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Believe it or not, deep-blue California rejects affirmative action, upholds ban on considering race in hiring, college admissions

'It's unfortunate that we didn't have a chance to explain it to more voters,' a proponent of Proposition 16 said.

Allison Zaucha for The Washington Post via Getty Images

It might be hard to fathom in California — where close to half (46.3%) of all registered voters are Democrats as opposed to just 24% of voters registered as Republicans — but voters on Election Day rejected affirmative action, the Fresno Bee reported.

What are the details?

Proposition 16 — which aimed to repeal Proposition 209, a 1996 ban on considering race and gender in public hiring, college admissions, and contracting — was soundly defeated: It was failing 56% to 44% as votes were still being counted, the paper said.

Proposition 209 barred the state from discriminating against or granting preferential treatment to any person or group based on race, sex, ethnicity, or nationality, the Bee noted.

And it isn't as though the "Yes on 16" campaign was short on cash. The paper — citing campaign finance records — said the campaign raised more than $16 million between January and October while the "Californians for Equal Rights, No on Proposition 16" campaign raised a comparatively paltry $1.5 million.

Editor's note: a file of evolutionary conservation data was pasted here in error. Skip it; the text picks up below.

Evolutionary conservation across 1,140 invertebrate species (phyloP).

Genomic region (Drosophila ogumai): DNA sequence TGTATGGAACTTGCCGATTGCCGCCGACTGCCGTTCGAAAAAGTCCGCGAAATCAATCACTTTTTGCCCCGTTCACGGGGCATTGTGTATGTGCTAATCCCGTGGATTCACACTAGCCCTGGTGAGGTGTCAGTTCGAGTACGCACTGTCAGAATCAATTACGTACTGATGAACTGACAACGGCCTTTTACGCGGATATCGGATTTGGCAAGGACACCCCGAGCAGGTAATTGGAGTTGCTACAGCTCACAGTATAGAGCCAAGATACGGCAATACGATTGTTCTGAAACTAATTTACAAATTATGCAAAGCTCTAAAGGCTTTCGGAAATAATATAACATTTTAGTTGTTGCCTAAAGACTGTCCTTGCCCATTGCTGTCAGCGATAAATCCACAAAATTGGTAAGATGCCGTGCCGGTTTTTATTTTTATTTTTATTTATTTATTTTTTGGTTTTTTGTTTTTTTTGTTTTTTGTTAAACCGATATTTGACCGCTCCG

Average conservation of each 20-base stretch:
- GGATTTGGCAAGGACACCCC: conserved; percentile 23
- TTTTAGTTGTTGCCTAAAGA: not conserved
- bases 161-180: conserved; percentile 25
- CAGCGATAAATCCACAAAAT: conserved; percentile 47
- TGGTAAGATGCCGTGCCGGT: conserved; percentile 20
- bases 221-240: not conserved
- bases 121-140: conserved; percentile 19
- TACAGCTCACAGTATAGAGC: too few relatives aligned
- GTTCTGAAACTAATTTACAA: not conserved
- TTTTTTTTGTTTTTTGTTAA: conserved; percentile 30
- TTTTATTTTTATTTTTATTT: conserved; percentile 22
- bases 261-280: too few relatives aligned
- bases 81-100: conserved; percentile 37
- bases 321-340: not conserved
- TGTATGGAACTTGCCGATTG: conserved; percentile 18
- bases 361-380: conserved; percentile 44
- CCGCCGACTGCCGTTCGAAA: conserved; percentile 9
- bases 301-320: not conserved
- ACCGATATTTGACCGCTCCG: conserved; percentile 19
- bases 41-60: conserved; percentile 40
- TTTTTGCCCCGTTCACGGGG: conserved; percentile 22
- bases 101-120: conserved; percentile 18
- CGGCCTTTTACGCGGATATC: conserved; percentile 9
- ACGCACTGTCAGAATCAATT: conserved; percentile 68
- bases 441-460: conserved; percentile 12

Arnold Steinberg, a strategist with the "No" campaign, declared victory Tuesday night, the Bee said.

"We faced a daunting uphill battle against an initiative put on the ballot at the last minute by the state Legislature," Steinberg, who worked as a Proposition 209 strategist, told the paper. "In a state hardly seen as conservative, voters rejected a repeal of the state constitution's guarantee of equal treatment by race."

Why did Proposition 16 fail?

Lawmakers and advocates told the Bee public opinion groundwork was insufficient to win over hearts and minds for Proposition 16, particularly on a ballot dominated by the presidential election.

Assemblywoman Lorena Gonzalez and state Sen. Maria Elena Durazo, both Democrats, argued Proposition 16 would create equal footing among Latinos and blacks and increase racial and gender representation in higher education and in the public workforce, the paper said.

"It's unfortunate that we didn't have a chance to explain it to more voters, but we're hopeful that justice works out," Gonzalez said on Tuesday night, the Bee reported.

More from the paper:

Former University of California Regent Ward Connerly, the lead advocate for Proposition 209, helped lead the campaign against the effort to overturn it.

He and other opponents called Proposition 16 divisive and discriminatory and argued that diverse communities in California have already made strides in representation since its ban.

In July, for instance, the University of California system announced a record number of incoming Latino freshmen admitted to the fall 2020 semester, surpassing Asian American students for the first time.
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